The Believer , a five-time National Magazine Award finalist, is a bimonthly literature, arts, and culture magazine. In each issue, readers will find journalism and essays that are frequently very long, book reviews that are not necessarily timely, and interviews that are intimate, frank, and also very long. There are intricate illustrations by Tony Millionaire and a rotating cast of guest artists, poems, a comics section, and regular columns by Nick Hornby and Daniel Handler.
In The Believer ’s fall issue, Pablo Calvi reports on an oil pipeline that threatens Ecuadorian indigenous populations, Alex Mar has tea with the Church of Satan's high priest, Daniel Werb discusses harm reduction in Tijuana, and Esmé Weijun Wang explores living with schizophrenia. Other essays focus on the anarchist who’s quietly fanning the flames of our country’s insurrectionary movements and the irresistibly gothic family whose middle son is the inspiration behind Bolaño’s mad-genius poet in 2666 . There are poems by Kay Ryan and Kathleen Ossip, in-depth interviews with Megan Rapinoe, Michael Schur, Jerry Stahl, Sheila Nevins, Ronald Cotton, and Miranda July, and a special section on the theme of silence with work by Diane Cook, Sara Novic, Stephen Burt, Rachel Z. Arndt, Matthew Zapruder, and JW McCormack.
|Publisher:||McSweeney's, Believer Magazine|
|Product dimensions:||8.40(w) x 9.80(h) x 0.40(d)|
Table of Contents
Announcing the winners of the annual Believer Book Award and the Believer Poetry Award
Aaron Shulman, "El Desencanto"
The irresistible disenchantments of the Panero family, introduced by the best Spanish cult documentary you’ve never heard of.
Esmé Weijun Wang, "Toward a Pathology of the Possessed"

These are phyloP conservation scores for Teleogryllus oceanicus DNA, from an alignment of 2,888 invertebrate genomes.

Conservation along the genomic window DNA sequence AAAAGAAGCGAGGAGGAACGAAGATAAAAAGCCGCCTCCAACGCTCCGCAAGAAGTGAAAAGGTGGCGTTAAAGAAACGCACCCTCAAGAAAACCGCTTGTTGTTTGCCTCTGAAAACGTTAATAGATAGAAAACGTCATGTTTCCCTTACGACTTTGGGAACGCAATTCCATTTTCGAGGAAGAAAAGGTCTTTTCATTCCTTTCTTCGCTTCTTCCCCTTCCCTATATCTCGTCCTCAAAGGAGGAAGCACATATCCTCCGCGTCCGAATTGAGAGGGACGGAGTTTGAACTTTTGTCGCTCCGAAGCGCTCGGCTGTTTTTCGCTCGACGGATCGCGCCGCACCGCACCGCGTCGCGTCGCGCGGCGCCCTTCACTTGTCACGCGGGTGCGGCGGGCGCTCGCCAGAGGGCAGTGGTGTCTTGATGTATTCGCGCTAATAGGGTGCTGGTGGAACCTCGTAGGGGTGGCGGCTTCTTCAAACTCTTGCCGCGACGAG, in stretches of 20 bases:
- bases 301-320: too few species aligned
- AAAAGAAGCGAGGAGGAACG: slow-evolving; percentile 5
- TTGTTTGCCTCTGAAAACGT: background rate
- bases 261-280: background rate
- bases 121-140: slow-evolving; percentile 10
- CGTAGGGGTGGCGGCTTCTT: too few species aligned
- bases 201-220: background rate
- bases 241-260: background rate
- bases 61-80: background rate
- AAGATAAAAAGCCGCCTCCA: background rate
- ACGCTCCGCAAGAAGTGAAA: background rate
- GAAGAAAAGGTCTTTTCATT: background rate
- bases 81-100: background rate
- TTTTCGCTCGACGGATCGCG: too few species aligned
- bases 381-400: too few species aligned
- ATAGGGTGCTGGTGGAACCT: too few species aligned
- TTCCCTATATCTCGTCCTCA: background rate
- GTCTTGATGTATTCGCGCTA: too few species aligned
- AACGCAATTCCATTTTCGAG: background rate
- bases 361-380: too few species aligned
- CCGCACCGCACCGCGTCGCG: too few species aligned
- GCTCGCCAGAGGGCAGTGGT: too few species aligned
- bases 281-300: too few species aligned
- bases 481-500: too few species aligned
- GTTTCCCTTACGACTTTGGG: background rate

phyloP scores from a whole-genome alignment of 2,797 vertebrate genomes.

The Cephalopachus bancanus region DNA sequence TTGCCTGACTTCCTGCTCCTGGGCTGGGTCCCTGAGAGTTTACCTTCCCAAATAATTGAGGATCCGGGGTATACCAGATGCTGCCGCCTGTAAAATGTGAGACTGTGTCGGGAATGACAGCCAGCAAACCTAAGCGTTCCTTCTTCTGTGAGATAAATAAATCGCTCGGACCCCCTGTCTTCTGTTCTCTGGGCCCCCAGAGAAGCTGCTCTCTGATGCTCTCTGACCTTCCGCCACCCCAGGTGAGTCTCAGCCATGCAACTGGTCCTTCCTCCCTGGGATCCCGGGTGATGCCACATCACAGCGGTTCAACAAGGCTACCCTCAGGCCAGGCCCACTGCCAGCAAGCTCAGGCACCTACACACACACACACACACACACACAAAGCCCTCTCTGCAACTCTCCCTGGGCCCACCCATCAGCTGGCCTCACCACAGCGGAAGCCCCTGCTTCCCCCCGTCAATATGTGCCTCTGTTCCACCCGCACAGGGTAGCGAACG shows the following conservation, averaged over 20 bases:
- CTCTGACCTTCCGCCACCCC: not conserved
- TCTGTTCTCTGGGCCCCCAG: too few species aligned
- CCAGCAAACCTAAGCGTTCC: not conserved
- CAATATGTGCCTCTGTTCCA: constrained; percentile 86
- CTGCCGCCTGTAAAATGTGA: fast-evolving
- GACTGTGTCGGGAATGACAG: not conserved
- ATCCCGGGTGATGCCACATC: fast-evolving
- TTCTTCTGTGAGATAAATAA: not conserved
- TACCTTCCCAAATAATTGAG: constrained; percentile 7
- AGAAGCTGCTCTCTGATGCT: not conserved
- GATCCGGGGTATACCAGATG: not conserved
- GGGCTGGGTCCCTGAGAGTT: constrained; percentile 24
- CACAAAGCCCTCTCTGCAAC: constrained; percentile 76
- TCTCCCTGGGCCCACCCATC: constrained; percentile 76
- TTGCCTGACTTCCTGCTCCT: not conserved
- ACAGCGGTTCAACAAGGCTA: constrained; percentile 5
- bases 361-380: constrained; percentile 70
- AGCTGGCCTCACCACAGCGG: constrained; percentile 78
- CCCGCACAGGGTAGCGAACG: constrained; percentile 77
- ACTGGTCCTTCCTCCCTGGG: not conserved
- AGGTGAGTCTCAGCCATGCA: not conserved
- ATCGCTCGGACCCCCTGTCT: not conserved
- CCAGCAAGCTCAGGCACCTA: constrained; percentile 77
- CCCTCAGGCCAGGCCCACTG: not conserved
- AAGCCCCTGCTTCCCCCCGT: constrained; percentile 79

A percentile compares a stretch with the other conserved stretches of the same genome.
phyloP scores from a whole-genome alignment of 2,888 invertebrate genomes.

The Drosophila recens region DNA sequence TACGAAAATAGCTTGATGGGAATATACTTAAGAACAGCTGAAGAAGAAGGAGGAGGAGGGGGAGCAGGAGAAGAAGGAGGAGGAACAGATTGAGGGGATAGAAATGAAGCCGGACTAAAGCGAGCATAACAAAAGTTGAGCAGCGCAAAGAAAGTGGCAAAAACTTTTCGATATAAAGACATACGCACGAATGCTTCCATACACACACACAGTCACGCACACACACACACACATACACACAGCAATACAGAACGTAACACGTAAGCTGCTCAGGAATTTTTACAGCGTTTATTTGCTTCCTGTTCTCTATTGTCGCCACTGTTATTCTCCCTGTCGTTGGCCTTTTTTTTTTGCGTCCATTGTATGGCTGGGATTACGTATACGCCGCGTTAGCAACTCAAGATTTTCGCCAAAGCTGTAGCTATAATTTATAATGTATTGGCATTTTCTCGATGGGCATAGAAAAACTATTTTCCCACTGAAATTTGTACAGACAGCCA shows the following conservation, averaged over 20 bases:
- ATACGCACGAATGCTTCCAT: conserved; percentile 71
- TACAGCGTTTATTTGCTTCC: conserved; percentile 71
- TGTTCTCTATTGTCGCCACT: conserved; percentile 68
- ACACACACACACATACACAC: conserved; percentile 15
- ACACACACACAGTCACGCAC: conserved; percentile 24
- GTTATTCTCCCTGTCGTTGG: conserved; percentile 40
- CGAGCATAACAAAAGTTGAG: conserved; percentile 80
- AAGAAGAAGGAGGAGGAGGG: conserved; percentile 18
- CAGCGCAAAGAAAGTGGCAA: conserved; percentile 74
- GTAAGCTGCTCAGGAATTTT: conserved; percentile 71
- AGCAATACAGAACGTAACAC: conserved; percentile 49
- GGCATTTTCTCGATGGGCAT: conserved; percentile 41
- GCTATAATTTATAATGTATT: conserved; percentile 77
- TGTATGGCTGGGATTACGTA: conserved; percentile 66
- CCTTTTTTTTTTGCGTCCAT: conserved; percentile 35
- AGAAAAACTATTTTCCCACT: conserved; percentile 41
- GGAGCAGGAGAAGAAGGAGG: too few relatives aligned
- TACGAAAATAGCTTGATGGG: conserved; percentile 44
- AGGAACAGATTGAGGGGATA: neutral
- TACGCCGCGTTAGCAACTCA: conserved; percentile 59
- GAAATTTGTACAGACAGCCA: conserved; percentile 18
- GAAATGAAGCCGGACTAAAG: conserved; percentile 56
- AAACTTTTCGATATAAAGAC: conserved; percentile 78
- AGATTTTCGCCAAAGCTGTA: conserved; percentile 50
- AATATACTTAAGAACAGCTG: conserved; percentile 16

Schizophrenia’s effects are often discussed in metaphors. What is it like to live with those metaphors?
Roger D. Hodge, "How to Field-Dress a Deer"
An installment in our series of essential advice.
Daniel Handler, "What the Swedes Read”
Kea Krause, “What’s Left Behind”
A flooded copper mine outside Butte, Montana, is the largest contaminated body of water in the country. And it contains a slime that could save the mine, the town, and maybe even the world.
Miranda July interviewed by Ross Simonini
The writer, artist, musician, and filmmaker discusses her life and work by telephone, battling a poor connection.
Sylvia Christie, “Great Moments on the Loo in Literature”
A compendium of important literary moments spent on the toilet, accompanied by a very rude illustration.
Jules Feiffer interviewed by Alex Dueben
The cartoonist discusses creating his noir graphic novel Kill My Mother .
Zander Sherman, “Anarchy in the USA”
Four years after Occupy Wall Street, meet John Zerzan, the man who’s been quietly fanning the flames of the country’s most important insurrectionary movements.
Megan Rapinoe interviewed by Kevin Koczawara
The US women’s soccer team star on growing up playing with her twin, the world of women’s soccer, and the changing landscape for gay athletes.
Kay Ryan, “Sock” (a new poem)
Alex Mar, “Satan in Poughkeepsie”
Anton LaVey exposed the show business of religion when he founded the Church of Satan. Half a century later, its high priest holds afternoon tea in suburban New York.
Kathleen Ossip, “On Giving Birth” (a new poem)
Pablo Calvi, “Secret Reserves”
In a land as exceptional for its fragile and fiercely guarded biodiversity as for its dwindling population of guardians, the indigenous Sápara are first in line for a new form of extinction. And they are staking the only thing they have left against ittheir afterlife.
Dan Werb, “Epidemic in the Borderland”
Dr. Thomas Patterson is pioneering HIV prevention in Tijuana’s most dangerous districts, and the results are staggering.
Kay Ryan, “Fatal Flaw” (a new poem)
Symposium: A discussion about (mostly) books as they relate to the theme of silence.
Rachel Z. Arndt on Dockwood ; Sara Novic on Stephen King’s Nick Andros; Stephen Burt on Black Bolt; Matthew Zapruder on The History of Silence ; Diane Cook on The World Beyond Your Head ; and JW McCormack on ghost characters.
Michael Schur interviewed by Stephanie Palumbo
The sitcom writer, director, and producer tells her, “The system of network TV is creaking under its own weight right now.”
Ronald Cotton interviewed by Alexandra Molotkow
The forensic reform advocate spent nearly eleven years behind bars for a crime he didn’t commit; now he speaks about the conviction, forgiveness, and closure.
Jerry Stahl interviewed by Sabra Embury
A discussion about subcultures, fanatics, drug problems, and being a dad, held over the course of several humorous emails.
Sheila Nevins interviewed by Kathleen Hale
HBO’s “de Medici” of television has won more prime-time Emmys than any other individual.
Nick Hornby, “Stuff I’ve Been Reading”
The popular column returns.